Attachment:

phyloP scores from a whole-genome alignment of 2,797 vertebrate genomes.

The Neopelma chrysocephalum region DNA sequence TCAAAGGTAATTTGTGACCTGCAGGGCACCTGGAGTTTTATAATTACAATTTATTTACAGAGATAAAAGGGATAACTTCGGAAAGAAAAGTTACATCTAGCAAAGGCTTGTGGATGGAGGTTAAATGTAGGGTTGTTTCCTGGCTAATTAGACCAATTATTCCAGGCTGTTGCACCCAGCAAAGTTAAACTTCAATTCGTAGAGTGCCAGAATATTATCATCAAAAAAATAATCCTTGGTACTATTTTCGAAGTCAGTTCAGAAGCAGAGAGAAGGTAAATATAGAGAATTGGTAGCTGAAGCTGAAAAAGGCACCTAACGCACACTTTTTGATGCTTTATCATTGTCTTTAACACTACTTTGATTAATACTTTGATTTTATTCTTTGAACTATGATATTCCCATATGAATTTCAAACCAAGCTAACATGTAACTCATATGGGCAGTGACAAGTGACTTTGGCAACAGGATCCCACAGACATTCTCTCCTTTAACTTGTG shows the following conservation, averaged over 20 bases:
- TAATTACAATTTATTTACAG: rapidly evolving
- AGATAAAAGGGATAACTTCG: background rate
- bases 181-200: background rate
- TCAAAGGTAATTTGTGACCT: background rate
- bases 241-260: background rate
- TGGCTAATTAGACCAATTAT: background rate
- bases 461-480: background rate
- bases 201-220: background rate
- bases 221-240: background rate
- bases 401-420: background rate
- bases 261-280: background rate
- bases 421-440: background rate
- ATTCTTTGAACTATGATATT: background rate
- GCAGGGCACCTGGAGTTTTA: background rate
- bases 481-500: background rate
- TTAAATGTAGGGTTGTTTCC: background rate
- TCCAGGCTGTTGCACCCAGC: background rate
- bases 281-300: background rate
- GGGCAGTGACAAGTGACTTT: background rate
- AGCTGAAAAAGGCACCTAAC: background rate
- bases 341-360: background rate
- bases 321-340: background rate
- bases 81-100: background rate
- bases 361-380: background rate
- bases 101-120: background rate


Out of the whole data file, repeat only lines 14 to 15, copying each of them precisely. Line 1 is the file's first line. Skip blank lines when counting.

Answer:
- bases 421-440: background rate
- ATTCTTTGAACTATGATATT: background rate